I remember when I was eager for the open shifts to be posted so I could sign up for an extra one. When three days off in a row seemed excessive, I could fit in another shift. When I was happy to be interrupted with a phone call asking me to please come in and help with anesthesia because it was crazy on the floor. A couple weeks ago I was laughing with Meredith about the good old days when we worked a million shifts in a row and stayed up for days at a time. Now we have to be asked to pick up that open overnight shift… And I got to thinking about guilt.
This is a tough job that we all do. Whether you’re up working at 2am or squeezing in that extra surgical patient over your lunch break, this is a physically and mentally demanding job. There always seems to be more that you could or should be doing for that client, your patient, your coworkers, your own pets, not to mention yourself! Almost every veterinary professional I know runs around carrying a LOT of guilt.
When I was a manager it was the WORST. I felt responsible, and therefore guilty, for everything that happened. I missed the insane Sunday where we saw 60 patients through the ER and did 9 surgeries. I would beat myself up that I wasn’t there to help. That crazy anesthesia where the surgeon literally picked porcupine quills from the lungs and aorta? I should have been available to help with that. The last freak snow and ice storm where people camped out in a local hotel and didn’t go home for three days? Oh wait I did that routine twice, I was okay watching movies during that one. My point is, Even if I was working 6 days a week and covering crazy shifts, every second I wasn’t in the building I felt guilty. Work/Life balance had no meaning and I was pretty miserable. Managers out there, does anyone identify?
There are multiple problems to this guilt complex, the first being that I was burning myself out on an EPIC scale. I began to resent my phone ringing, people taking vacations, and people living a normal life! I lost the ability to talk about anything but work because that’s all I did. Talk about the dud at the dinner party! Oh yeah I never had time to go to those. When I transitioned to my new position and started having two days off IN A ROW on a regular basis I started to rediscover life outside of work. It’s awesome.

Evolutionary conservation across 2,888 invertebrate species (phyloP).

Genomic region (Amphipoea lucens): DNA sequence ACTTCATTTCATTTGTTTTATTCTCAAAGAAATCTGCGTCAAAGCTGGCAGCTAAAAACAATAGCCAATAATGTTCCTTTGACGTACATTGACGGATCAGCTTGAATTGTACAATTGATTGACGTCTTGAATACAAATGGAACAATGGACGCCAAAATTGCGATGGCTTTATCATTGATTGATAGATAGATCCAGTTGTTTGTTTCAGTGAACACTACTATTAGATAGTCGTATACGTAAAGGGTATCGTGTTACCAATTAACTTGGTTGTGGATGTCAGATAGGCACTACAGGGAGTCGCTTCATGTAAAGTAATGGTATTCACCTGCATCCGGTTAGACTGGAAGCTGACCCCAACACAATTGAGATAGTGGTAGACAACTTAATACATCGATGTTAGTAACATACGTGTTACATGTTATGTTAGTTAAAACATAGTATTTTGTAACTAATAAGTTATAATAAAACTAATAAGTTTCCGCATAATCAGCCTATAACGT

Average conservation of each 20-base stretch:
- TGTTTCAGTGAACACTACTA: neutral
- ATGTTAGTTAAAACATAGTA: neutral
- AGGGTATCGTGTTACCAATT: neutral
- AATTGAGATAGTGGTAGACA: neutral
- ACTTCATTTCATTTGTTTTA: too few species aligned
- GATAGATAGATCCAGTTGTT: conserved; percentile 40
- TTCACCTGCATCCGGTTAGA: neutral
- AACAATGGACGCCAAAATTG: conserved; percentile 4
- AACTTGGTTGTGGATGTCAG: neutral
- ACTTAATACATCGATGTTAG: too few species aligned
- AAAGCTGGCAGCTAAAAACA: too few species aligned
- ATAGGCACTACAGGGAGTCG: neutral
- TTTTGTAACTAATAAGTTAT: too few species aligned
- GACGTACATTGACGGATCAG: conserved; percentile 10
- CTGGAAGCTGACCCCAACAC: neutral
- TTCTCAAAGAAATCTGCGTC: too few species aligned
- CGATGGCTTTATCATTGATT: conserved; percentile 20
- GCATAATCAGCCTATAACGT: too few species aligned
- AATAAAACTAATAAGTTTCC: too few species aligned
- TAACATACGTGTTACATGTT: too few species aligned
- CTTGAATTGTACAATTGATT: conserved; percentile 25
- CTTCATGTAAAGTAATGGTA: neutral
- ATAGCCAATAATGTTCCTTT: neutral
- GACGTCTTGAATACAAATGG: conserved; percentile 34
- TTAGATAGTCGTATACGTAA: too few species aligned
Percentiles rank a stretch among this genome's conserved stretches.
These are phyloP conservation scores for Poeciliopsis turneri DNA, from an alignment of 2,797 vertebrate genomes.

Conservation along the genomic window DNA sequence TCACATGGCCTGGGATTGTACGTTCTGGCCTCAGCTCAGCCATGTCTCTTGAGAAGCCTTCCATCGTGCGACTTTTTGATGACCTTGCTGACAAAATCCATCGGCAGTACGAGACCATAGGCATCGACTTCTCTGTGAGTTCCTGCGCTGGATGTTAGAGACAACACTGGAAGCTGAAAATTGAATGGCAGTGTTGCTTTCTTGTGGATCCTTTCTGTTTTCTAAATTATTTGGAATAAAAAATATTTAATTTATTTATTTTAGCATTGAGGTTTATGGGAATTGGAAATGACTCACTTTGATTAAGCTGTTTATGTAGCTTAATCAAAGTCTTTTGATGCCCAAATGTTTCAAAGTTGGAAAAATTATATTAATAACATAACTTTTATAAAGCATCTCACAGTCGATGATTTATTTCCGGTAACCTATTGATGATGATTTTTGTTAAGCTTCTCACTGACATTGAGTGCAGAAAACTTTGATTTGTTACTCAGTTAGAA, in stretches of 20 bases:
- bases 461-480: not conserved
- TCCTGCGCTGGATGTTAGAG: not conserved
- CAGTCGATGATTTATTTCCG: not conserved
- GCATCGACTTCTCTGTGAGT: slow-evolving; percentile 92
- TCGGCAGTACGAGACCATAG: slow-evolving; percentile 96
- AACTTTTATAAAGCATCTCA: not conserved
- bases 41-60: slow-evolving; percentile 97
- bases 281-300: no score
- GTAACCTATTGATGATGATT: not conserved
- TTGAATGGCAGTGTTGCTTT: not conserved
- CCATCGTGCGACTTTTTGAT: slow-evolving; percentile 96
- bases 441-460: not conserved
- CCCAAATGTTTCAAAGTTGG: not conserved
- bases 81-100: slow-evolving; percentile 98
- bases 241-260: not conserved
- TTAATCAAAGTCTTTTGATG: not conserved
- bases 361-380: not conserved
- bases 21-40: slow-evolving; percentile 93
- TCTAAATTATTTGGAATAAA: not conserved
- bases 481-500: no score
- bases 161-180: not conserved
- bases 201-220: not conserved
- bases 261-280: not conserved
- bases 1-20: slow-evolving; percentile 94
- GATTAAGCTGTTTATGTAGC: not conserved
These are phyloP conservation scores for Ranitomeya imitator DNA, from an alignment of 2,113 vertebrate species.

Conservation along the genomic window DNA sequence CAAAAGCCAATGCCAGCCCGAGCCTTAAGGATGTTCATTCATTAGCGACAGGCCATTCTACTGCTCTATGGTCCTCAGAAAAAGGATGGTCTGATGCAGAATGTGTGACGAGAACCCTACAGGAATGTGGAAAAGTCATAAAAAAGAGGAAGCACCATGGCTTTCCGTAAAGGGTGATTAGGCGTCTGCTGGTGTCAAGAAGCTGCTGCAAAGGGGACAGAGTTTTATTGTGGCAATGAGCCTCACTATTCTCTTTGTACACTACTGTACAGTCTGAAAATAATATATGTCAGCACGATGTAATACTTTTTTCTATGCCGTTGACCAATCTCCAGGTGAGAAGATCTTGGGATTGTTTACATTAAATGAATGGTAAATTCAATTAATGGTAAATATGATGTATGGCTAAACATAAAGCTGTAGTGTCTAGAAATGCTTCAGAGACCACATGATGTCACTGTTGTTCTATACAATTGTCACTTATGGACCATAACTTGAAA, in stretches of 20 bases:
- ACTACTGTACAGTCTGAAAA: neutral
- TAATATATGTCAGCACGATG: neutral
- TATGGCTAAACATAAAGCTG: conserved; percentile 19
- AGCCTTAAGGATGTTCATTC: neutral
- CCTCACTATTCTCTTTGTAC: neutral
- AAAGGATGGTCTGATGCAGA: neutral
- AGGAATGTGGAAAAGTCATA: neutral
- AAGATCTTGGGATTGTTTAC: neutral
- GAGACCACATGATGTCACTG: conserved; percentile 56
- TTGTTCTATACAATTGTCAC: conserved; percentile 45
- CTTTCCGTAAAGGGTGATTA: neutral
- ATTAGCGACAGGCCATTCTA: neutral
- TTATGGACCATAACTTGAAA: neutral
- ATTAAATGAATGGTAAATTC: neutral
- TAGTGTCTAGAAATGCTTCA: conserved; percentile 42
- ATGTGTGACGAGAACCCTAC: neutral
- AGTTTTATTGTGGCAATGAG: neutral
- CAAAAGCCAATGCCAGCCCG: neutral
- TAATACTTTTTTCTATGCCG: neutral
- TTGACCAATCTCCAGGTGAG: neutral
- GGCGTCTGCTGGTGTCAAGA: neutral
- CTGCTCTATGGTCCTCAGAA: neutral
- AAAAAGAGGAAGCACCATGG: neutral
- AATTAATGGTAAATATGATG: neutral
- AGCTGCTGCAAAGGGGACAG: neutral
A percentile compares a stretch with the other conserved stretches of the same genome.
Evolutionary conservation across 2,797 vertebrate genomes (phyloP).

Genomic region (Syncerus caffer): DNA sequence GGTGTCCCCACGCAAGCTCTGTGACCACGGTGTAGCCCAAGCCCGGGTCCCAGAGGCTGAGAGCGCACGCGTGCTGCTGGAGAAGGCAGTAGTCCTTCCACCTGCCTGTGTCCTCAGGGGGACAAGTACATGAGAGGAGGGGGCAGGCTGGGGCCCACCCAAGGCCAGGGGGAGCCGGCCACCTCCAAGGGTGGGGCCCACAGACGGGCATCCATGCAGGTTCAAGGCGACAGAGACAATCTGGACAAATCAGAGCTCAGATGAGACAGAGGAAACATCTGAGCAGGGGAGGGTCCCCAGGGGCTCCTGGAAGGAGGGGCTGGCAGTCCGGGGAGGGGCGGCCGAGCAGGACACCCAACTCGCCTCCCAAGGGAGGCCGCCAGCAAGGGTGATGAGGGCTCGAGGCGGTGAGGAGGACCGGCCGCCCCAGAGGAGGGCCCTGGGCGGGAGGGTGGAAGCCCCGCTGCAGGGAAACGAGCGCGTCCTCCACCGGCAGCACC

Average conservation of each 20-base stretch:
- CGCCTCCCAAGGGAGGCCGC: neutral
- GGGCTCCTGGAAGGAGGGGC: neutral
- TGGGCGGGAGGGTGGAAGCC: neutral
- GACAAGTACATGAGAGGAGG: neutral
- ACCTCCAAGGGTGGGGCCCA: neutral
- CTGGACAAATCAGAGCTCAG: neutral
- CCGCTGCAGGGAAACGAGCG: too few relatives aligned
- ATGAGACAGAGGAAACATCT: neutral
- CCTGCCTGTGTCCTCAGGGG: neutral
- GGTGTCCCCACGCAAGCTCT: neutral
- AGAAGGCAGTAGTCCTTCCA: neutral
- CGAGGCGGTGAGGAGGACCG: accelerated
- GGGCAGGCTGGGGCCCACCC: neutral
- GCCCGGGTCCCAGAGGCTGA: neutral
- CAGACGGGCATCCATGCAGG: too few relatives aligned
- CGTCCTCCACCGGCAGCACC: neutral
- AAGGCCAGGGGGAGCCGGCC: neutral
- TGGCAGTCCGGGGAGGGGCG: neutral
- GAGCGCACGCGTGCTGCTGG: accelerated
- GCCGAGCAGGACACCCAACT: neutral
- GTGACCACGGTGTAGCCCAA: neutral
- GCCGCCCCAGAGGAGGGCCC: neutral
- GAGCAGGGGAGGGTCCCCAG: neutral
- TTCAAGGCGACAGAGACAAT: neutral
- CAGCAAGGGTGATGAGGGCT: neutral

The next problem I was causing was that I trained my team to expect Megan to fix everything. You want vacation? SURE! I’ll work your shifts. Things are crazy and you don’t want to go into surgery? SURE I’ll do that for you. Someone is sick and you don’t want to call everyone on the list? SURE I’ll just come in. Not only was I setting a ridiculous expectation of me, but I was setting the next manager up for an equally horrifying run. Setting expectations for your team and yourself isn’t just a good idea, it’s important to giving yourself some boundaries and some time to be a real person.
Lastly, every time I swooped in and solved a problem I was stealing a critical thinking opportunity away from someone. Medical problem solving is something my team was and is fantastic with. But schedule and staffing problem solving was something I tried to shield them from, and there was quite a bit of catching up that is still happening. Even though I love teaching, I somehow missed that each scheduling challenge was a learning and thinking opportunity and I didn’t need to be involved with every tiny decision.
And so today I am somewhat reformed (see above picture for proof). I read books, I watch current movies, I have opinions. I spend time going to the park with my dog. My family sees me more than once a year. I’ve even gone on a couple of vacations. When I hear tales of an insanely busy weekend my eyes widen and I congratulate the team on a job well done. The next generation of eager, workaholic technicians is doing a great job working those extra shifts, mind on the management prize – and good for them! I’ve got my eye on a leisurely breakfast this weekend.
[Love this blog? Make sure you check out Life Lessons and Avoiding Career Burnout with Megan and Liz Hughston]